I COULD HARDLY BELIEVE MY EYES. An astonishing 20,000 of my favourite seabirds, all preening and prancing and jostling for space! A sold-out standing-room-only gannet get-together! Elegant adults in their bright-white best, with black-tipped wings and their trademark yellow heads … hungry black-faced chicks in their powder-puff fluff, with only one thing on their minds: food!
The noise was almost deafening: a raucous, throaty vibrating – aarr-aarr and krok-krok – plus a joyful clacking of beaks by courting couples.
And the smell? Eye-wateringly strong!
We were clifftop-high on Hawkes Bay’s Cape Kidnappers, overlooking the largest mainland nesting site in the world. These massed gannets were so close we could smell the fish on their breaths and see the blue eyeliner on their superbly painted faces.
My camera and I were in bird heaven …
I must have inherited my fondness for gannets from my father. He could spot them a mile off from our white sandy beach. He’d point them out with pleasure as they swooped and soared and circled on their two-metre wingspan – then he’d get all excited as they made their dramatic plunging dives into the churning sea below.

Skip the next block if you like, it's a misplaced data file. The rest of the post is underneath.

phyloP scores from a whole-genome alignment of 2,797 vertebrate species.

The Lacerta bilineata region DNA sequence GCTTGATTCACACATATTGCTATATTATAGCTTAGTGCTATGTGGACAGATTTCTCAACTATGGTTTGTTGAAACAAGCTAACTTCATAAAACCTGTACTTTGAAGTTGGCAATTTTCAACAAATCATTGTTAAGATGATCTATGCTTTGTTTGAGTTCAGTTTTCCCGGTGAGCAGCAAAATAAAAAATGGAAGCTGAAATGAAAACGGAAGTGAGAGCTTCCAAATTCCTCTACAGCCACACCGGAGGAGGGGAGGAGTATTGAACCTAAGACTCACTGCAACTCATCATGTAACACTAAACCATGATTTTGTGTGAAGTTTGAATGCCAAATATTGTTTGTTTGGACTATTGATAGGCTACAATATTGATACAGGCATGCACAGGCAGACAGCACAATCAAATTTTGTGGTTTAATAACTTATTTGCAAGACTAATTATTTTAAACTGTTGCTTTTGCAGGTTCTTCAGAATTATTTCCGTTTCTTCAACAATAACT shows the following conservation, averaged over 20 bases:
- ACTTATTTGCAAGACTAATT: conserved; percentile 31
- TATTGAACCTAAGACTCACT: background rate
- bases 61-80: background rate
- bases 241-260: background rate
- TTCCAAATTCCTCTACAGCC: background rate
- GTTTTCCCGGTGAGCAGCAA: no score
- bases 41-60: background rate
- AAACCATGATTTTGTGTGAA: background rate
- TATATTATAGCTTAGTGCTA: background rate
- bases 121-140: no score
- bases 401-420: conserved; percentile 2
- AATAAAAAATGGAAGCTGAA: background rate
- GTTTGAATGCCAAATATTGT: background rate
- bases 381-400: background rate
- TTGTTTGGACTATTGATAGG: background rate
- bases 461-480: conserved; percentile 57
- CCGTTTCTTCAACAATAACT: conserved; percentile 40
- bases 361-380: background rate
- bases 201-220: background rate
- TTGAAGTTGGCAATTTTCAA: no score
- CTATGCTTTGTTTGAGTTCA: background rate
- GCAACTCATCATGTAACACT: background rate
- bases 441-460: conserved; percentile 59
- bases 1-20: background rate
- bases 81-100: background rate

“Did you see that?” he’d chuckle, hoping I hadn’t missed the moment. And, still today, I get buzzed by the streamlined spectacle of gannets on the wing.
There were airborne birds everywhere that Monday on Cape Kidnappers. Mature adults, mostly, back from fishing at sea. Hard to believe they could find each other in this crowd of identical twins, but they did … gliding in over the nesting site, then angling down to their waiting families.
Gannets mate for life. And, from August to April each year, they gather here on the Cape to make love and have babies. They build nests on the ground (out of seaweed, grass, whatever) … add gannet-poo to shape it into a mound … then lay a solitary egg, taking turns to keep it warm. A tiny naked chick emerges 44 days later. And, at 15 to 16 weeks, that fattened-up young gannet takes its first solo flight – migrating 2800km to Australia. Those that survive this ordeal return to their birth colony when they’re two or three years old, decked out now in their gorgeous grown-up colours. They spend the rest of their lives in this area – ranging widely over the ocean during winter, then settling on land to breed.
Gannets are one of the fastest seabird-hunters on the planet. And their eyesight must be off the scale! They make it look easy, cruising effortlessly on the shifting winds. But in search of takeaways they’ll sometimes cover 500km a day (at 50-60kph), seeking out shoals of pilchards, anchovies or squid. And they dive like high-powered missiles, making split-second corrections before hitting the water at breakneck speeds of 100kph or more.
They’re no slackers underwater, either: they can chase their prey for up to 45 seconds, at depths of 25 metres or more.
Don’t you just love gannets? I sure do! So, next time you see one, please let me know …
JOHN COONEY, GRAPEVINE’S FOUNDER, RECKONS LOUIS ARMSTRONG HAS HIT THE RIGHT NOTE: “AND I THINK TO MYSELF, WHAT A WONDERFUL WORLD …”